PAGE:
AL ROMAITHI: It is worth mentioning that the statistical yearbook represents a wide range of indicators covering development over the period from 2005 as the base year, and from 2010 until 2012, which includes all activities and economics like business, industry, foreign trade, foreign investment, agriculture, environment, and social indicators, etc. In 2012, the population was 2.3 million and the annual population growth rate was 8% over the recent 5-6 years. As you know, fertility and mortality is one of the most important indicators and demographics. In Abu Dhabi, fertility is higher than in most of the developed regions of the world. In 2012, the crude birth rate was 14.6 per thousand population, and the mortality was very low. We are lower compared to the other regions of the world, which means the crude death rate was 1.3 deaths per thousand population.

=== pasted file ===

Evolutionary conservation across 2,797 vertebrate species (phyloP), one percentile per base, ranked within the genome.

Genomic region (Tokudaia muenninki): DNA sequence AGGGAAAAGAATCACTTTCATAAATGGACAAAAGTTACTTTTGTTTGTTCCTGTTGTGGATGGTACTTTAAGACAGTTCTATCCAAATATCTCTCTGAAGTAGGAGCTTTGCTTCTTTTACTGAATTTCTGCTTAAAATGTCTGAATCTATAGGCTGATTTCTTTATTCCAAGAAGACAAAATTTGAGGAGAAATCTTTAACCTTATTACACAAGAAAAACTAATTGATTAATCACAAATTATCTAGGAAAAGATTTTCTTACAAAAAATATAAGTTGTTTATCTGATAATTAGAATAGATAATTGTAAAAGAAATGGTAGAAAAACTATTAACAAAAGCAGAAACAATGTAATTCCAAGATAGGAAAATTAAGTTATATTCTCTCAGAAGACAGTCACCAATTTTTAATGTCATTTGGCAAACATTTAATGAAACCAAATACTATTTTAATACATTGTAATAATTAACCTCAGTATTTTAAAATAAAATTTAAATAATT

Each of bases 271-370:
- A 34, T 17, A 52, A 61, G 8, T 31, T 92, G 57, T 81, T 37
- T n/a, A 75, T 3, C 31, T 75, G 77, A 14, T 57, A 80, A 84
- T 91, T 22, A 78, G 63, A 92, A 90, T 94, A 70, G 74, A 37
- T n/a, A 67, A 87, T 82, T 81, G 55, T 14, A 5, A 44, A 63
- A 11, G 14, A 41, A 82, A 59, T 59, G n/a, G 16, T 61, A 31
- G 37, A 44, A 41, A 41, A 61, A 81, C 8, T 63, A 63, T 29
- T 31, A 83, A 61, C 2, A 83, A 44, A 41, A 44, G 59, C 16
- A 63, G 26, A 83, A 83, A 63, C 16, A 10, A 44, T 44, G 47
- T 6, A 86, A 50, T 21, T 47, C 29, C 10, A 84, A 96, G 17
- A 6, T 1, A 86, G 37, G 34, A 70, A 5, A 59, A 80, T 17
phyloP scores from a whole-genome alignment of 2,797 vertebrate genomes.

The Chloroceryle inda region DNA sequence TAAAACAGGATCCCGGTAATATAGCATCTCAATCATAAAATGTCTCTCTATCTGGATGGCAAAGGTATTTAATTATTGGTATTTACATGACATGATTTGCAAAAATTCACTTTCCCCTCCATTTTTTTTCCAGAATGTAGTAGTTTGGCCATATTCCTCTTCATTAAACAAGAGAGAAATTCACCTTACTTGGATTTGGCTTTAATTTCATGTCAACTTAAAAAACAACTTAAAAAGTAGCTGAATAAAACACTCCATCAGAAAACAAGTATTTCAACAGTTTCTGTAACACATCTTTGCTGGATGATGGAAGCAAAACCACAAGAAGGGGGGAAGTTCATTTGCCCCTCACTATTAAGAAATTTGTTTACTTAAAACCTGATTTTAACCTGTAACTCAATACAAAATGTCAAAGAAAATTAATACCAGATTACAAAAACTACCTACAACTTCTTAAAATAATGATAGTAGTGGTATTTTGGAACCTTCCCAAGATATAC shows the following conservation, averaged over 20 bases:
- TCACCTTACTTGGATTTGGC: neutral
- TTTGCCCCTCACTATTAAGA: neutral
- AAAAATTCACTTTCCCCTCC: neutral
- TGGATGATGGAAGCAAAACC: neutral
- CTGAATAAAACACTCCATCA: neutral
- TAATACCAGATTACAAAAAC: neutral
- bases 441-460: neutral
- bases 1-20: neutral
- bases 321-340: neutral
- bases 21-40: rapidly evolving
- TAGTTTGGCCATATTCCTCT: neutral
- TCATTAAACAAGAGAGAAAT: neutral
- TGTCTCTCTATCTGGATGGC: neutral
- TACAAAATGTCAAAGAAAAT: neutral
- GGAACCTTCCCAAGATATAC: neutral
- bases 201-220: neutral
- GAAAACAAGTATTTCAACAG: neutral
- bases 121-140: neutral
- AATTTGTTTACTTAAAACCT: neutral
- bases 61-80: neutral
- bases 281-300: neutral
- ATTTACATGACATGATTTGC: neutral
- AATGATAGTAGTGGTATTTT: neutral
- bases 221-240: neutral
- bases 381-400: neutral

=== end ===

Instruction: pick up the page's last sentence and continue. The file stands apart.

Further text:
What is SCAD’s strategy going forward? What new initiatives do you have planned for 2014?
AL HASHMI: SCAD in 2014 has started to identify the gaps that exist in the current system and is taking the lead in shaping what the statistical system of Abu Dhabi will look like. That's in terms of the legislation, that's in terms of the quality of the product that it's producing, the type of product that is produced by SCAD and by other producers, and the type of product that the government and decision makers and policy makers require. So SCAD would take the lead and by the end of Quarter One 2014, we will identify the framework for the Abu Dhabi statistical system. We are also going to establish a strategy to position SCAD into a world class statistics office, producing a full range of statistics based on international best practices, based on valid and reliable methodology.